Target Will Now Tell You If You’re Buying Sustainable Beauty


Our oceans are in crisis. Every single day, roughly 8 million pieces of plastic threaten underwater ecosystems. Retailers are, undeniably, a huge contributor to all of this waste. But Target is trying to make changes.

The department store chain has revealed a new initiative called Target Zero. The idea is simple: every refillable, reusable, compostable, or recycled beauty, personal care, and household product will be marked with the Target Zero icon in stores and online. By doing so, Target hopes to signpost its most sustainable items and encourage consumers to shop mindfully.

The initiative is a key part of Target’s wider sustainability strategy, Target Forward, which pledges to design, but also elevate, sustainable brands. The strategy also lays out plans for Target to reduce the virgin plastic in its own brand packaging by 20 percent by 2025.

target sustainable beauty
The initiative is a key part of Target’s wider sustainability strategy, Target Forward. | Target

Reducing beauty’s significant environmental impact 

It’s vital that beauty brands, in particular, do everything they can to reduce their impact on the environment. Every year, the industry produces around 120 billion units of packaging.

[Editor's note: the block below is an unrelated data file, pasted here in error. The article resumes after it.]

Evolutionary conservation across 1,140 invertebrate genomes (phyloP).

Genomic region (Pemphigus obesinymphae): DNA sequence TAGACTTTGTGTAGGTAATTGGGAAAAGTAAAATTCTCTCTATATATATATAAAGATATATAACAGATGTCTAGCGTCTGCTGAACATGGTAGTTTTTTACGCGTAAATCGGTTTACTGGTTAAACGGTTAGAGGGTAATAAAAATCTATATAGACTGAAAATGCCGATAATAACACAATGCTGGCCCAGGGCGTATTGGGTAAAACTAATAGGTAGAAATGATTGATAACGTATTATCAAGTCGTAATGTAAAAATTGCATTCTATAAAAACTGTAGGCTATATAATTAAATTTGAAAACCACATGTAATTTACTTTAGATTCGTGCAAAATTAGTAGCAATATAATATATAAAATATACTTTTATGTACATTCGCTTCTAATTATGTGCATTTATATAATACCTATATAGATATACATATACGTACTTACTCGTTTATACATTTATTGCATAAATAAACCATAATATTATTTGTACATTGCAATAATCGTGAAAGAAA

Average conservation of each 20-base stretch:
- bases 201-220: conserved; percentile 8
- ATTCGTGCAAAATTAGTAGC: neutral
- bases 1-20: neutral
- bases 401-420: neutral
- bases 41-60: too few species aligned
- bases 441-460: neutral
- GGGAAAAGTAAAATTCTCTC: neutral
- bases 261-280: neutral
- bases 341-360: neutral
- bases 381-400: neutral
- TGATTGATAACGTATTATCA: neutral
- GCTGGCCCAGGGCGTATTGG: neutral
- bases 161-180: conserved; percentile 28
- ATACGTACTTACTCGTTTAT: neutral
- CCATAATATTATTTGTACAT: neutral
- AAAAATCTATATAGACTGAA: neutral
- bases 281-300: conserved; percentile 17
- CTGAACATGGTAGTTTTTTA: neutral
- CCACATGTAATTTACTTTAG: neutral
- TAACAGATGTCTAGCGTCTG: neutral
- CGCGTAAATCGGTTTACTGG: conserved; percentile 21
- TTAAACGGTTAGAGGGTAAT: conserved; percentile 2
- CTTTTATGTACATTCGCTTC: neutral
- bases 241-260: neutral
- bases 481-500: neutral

One example of a beauty brand set to carry the Target Zero badge is Burt’s Bees. The carbon-neutral company isn’t vegan, due to its reliance on beeswax and honey, but it is committed to sustainable packaging. It has even designed lip balms encased in plastic-free metal tins, exclusively for Target. Vegan, cruelty-free beauty brand Pacifica will also carry the Target Zero icon. And another brand, called PLUS, has developed a waterless, solid body wash for the retailer.

According to Target, this is one of the first times it has sought to engage its brand partners in its Target Forward strategy.

The retailer’s senior vice president of corporate responsibility, Amanda Nusz, said: “Target Zero unlocks important progress toward our Target Forward ambitions, each of which requires collaboration from our partners and action from our guests to be realized.”

Jill Sando, Target’s executive vice president and chief merchandising officer, added that the retailer’s aim is to “give brands investing in reduced waste products and packaging an opportunity to have those products highlighted by Target.”

Learn more about Target Zero here